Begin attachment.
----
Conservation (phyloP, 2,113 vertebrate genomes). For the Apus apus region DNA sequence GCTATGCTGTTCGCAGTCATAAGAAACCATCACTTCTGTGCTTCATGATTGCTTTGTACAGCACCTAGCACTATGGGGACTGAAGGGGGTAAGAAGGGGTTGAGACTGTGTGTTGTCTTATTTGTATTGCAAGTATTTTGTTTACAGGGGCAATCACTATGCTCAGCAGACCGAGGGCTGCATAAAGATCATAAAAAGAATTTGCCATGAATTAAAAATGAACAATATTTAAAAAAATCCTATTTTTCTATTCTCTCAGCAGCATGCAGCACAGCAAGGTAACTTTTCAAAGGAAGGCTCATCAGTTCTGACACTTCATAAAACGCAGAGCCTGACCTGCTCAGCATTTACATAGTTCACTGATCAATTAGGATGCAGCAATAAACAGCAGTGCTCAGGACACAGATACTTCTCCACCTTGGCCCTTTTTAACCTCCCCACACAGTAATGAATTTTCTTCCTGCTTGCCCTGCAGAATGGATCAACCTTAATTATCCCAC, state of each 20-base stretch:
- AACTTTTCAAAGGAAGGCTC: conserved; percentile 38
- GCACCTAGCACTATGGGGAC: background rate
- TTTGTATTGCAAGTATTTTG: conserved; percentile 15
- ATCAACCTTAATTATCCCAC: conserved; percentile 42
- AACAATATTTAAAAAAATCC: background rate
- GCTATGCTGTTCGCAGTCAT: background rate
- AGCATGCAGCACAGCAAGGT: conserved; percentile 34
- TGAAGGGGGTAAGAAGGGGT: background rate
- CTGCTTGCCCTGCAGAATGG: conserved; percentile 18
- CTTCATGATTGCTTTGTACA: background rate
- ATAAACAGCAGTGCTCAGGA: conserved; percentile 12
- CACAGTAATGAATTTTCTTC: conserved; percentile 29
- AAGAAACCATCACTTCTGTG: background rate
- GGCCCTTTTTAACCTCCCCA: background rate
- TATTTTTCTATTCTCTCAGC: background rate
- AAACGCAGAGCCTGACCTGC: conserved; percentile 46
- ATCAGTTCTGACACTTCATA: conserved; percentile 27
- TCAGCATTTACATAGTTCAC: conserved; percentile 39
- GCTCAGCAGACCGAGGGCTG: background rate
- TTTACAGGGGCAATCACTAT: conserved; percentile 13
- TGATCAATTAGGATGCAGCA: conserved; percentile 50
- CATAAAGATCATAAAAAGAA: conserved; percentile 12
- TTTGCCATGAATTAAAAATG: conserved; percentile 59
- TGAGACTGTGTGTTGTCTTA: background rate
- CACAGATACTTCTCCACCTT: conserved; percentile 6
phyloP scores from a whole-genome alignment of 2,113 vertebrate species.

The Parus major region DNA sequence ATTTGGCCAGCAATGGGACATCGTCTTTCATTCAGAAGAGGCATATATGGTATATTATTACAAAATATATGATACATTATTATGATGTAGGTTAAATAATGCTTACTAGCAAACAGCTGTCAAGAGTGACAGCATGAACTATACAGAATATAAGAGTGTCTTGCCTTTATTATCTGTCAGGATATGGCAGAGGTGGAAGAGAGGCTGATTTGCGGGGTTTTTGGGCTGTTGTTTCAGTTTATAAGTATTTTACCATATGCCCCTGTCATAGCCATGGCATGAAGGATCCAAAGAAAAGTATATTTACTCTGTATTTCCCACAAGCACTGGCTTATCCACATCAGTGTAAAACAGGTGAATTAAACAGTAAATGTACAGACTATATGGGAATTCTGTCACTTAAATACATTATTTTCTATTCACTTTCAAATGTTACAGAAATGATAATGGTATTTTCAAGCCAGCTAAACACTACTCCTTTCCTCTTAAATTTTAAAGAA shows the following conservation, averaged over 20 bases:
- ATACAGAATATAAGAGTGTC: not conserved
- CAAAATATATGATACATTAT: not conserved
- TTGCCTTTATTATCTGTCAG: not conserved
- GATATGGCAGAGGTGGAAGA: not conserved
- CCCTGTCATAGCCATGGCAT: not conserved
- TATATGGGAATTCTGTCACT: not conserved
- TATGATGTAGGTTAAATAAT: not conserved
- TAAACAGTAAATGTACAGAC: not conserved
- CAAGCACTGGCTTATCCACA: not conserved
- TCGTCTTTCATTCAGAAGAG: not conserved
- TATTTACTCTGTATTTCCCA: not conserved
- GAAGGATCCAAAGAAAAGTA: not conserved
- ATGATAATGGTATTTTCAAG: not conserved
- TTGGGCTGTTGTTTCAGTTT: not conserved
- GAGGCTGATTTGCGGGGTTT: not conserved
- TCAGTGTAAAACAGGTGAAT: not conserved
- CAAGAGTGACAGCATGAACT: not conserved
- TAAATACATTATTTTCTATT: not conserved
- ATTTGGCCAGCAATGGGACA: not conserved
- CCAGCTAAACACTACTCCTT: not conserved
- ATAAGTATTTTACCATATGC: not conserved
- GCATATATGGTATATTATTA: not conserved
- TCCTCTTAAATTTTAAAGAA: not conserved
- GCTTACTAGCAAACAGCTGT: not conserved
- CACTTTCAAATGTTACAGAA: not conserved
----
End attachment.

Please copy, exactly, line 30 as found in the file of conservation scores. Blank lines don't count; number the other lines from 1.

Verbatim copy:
- CAAAATATATGATACATTAT: not conserved